Germany has a strong wine and beer tradition. German wines are indeed a study of balance between acid and sugar. Many wine drinkers believe that all German wines are sweet or that all Riesling is sweet. This assumption is decidedly untrue. In fact, Germany is home to many of the finest dry wines in Europe. German wine labels and wine laws seem to do very little about making life easier for the consumer. These labels are often confusing and complicated and understood by few wine drinkers. The truth is that there is a wealth of information regarding provenance, ripeness, whether or not a wine is estate bottled and much more. Though there are vineyards in numerous regions throughout Germany, winemakers and consumers seem agree that Riesling is simply the finest grape in Germany. This is evident because Riesling is planted in all of the best vineyard sites throughout the country. Muller Thurgau is also planted throughout Germany as well as numerous other grapes including Spatburgunder (Pinot Noir), Germany's best red. In addition to Riesling's spot atop the German wine hierarchy, German producers agree upon a quality designation system, QmP. These designations listed in terms of ripeness, which is often confused with sweetness. The designations are listed in terms of increasing ripeness: Kabinett, Spatlese, Auslese, Beerenauslese, Eiswein, Trockenbeerenauslese.
The Mosel Saar Ruwer is perhaps the most important German wine region. Perhaps the two most important areas are located around the towns of Piesport and Bernkastel. The wines from PIesport are fragrant and honeyed. The wines from Bernkastel are also renowned for their complex, honeyed flavors, minerality and acidity. Some of the late harvest wines around Bernkastel are among the best dessert wines in the world. Both of these towns and the areas around them contribute numerous high quality vineyard sites to the German wine landscape.
Rheingau vineyards are south facing are prone to the botrytis rot, because of the mists produced by the river. Rheingau produces some of the finest dessert wines imaginable, but also producer some dry wines and everything in between that are of astonishing quality. Rheingau wines tend to taste of peaches and tangerines and tend to be fuller, in general, than their Mosel cousins. Much of the Rhein has marl in its soil which often contributes a richness and even spicy character to the wines.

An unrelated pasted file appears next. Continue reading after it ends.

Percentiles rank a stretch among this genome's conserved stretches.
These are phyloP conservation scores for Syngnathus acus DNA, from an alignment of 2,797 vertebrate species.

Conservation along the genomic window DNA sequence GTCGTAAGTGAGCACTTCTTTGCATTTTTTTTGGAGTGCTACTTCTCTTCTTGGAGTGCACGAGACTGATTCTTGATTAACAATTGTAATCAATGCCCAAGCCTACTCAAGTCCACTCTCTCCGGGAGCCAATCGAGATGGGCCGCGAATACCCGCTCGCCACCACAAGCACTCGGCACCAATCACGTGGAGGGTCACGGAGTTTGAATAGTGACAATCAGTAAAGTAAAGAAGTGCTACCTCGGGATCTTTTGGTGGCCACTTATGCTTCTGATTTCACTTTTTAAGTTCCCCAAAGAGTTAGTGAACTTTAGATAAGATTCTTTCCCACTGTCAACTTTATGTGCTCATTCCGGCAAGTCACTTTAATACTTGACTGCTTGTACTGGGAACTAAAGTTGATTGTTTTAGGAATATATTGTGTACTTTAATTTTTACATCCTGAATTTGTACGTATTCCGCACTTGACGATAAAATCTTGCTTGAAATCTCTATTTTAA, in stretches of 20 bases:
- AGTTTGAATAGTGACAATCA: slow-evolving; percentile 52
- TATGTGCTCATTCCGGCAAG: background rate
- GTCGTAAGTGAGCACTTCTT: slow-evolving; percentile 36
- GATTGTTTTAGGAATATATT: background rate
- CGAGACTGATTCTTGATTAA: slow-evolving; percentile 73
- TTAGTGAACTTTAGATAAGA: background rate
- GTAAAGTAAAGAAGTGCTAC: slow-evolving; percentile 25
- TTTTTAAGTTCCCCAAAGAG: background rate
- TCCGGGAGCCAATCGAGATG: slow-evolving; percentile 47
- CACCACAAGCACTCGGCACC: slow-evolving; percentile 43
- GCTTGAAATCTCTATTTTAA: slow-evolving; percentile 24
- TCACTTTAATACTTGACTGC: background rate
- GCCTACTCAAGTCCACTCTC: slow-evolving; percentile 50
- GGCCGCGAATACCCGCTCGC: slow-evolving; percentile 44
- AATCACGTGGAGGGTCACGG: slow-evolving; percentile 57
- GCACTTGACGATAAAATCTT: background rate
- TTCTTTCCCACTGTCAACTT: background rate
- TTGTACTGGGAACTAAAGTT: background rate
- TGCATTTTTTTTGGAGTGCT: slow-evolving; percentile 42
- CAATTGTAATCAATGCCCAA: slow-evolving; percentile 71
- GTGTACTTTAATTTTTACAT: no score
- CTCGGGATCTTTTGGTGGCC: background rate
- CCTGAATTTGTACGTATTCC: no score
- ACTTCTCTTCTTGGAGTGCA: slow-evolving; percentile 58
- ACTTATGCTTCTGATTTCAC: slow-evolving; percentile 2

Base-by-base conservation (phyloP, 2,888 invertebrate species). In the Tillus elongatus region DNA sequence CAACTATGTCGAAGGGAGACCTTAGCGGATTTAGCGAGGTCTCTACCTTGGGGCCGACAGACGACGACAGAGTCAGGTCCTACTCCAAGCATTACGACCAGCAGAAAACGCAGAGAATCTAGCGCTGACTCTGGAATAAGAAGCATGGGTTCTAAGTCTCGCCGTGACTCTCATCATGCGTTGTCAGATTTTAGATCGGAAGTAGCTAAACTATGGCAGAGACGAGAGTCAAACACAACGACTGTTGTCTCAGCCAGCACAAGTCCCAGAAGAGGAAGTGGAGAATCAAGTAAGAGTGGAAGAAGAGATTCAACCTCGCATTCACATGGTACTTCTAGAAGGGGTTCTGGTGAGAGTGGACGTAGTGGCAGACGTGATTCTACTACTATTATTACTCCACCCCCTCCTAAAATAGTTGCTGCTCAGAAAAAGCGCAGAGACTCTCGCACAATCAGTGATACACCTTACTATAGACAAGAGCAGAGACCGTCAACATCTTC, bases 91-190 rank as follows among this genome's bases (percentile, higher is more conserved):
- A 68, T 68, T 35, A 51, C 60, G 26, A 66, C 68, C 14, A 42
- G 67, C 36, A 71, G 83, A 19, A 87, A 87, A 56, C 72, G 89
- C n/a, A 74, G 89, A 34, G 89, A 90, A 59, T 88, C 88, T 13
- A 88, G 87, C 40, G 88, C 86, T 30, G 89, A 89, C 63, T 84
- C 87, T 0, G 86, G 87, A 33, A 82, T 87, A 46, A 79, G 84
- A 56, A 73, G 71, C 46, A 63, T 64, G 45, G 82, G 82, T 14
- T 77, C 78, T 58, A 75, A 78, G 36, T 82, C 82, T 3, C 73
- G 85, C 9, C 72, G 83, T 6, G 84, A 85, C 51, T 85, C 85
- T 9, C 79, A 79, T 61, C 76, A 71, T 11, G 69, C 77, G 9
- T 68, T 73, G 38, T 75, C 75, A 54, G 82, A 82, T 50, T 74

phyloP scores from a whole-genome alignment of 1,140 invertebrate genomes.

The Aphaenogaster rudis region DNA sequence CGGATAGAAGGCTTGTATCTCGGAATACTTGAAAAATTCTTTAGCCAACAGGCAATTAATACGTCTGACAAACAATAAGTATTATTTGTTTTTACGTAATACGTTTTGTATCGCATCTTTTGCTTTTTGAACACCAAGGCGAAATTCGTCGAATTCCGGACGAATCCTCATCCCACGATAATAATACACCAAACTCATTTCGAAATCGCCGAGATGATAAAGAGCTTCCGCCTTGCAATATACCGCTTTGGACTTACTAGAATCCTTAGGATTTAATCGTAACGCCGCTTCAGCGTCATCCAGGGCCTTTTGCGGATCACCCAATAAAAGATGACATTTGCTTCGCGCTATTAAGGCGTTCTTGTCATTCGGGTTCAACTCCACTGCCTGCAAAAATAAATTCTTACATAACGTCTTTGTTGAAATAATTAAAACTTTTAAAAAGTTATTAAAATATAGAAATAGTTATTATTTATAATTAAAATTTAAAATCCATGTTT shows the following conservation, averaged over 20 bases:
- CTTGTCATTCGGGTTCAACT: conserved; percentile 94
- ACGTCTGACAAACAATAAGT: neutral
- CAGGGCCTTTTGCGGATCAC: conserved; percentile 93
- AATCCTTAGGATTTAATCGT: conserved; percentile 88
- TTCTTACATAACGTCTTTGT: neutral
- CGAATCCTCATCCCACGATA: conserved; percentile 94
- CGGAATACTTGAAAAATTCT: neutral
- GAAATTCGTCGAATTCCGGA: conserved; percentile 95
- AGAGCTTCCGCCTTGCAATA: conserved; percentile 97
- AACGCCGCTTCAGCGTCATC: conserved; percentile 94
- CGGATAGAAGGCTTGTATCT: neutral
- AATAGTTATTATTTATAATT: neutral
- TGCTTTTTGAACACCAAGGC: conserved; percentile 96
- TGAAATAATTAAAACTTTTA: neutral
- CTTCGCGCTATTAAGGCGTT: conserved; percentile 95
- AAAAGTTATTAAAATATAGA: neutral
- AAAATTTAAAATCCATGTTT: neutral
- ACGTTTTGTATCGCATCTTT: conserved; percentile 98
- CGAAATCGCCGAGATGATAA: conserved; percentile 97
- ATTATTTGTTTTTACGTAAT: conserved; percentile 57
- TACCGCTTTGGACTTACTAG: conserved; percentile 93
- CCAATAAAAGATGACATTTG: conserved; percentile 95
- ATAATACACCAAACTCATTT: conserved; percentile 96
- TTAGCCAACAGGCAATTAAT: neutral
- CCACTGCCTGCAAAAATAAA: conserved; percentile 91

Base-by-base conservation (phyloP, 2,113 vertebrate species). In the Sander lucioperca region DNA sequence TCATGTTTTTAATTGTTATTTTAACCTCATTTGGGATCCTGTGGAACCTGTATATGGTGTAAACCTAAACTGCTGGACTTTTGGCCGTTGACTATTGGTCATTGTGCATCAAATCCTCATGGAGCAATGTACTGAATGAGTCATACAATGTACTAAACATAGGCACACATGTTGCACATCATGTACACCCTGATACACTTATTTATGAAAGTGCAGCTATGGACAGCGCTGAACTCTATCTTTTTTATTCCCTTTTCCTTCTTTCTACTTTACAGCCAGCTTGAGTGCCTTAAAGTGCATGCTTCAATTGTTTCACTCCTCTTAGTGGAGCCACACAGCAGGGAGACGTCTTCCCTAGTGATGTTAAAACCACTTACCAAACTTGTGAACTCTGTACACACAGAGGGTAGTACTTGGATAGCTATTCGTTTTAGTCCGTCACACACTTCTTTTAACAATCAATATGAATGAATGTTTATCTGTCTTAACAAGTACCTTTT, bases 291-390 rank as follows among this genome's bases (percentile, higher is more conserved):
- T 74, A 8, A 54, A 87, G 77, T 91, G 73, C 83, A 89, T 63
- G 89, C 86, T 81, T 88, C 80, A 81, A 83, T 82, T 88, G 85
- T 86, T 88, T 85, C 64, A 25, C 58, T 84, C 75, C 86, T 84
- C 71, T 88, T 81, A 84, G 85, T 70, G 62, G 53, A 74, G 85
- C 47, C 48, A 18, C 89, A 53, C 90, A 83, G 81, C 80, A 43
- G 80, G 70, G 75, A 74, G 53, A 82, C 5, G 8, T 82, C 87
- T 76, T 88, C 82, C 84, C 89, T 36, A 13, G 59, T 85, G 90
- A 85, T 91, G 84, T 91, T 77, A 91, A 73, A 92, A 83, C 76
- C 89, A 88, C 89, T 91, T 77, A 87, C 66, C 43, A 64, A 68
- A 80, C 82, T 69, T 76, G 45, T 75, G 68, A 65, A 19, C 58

"Fragrant, noble and fine-fruity aroma, well balanced between natural ripe sweetness and acidity. A luxuriously sweet and full-bodied dessert wine."
"A delightfully fruity red wine that is full bodied with flavors of blackberries with just the right amount of sweetness."
"Gluhwein - German for Glow wine, is a red wine with spice. Similar to a mulled wine, is meant to be served warm. And entertaining and comforting end to a long day in the cold winter months."
"Vibrant and intense, serving up flavors of peach and honey and a tropical note that kicks in toward the finish. A mouthwatering and pure expression of Mosel."
"Glow Wine. Nurnberger Markt Gluhwein is a type of mulled wine which still today is produced according to old-world tradition.A delicious combination of red wine,sugar and selected spices, Nurnberger Markt Gluhwein is ready to drink; simply heat to enjoy. Nurnberger MarktGluhwein is a special treat on a cold dayor any day. It is also excellent when served over ice."
"90 Points - Wine Enthusiast. Puckery lime and lemon flavors combine with dry faint streaks of honey and marmalade in this penetrating, lip-smacking kabinett. Delicately composed, it reverberates through a tight, citrus finish. Drink now through 2018."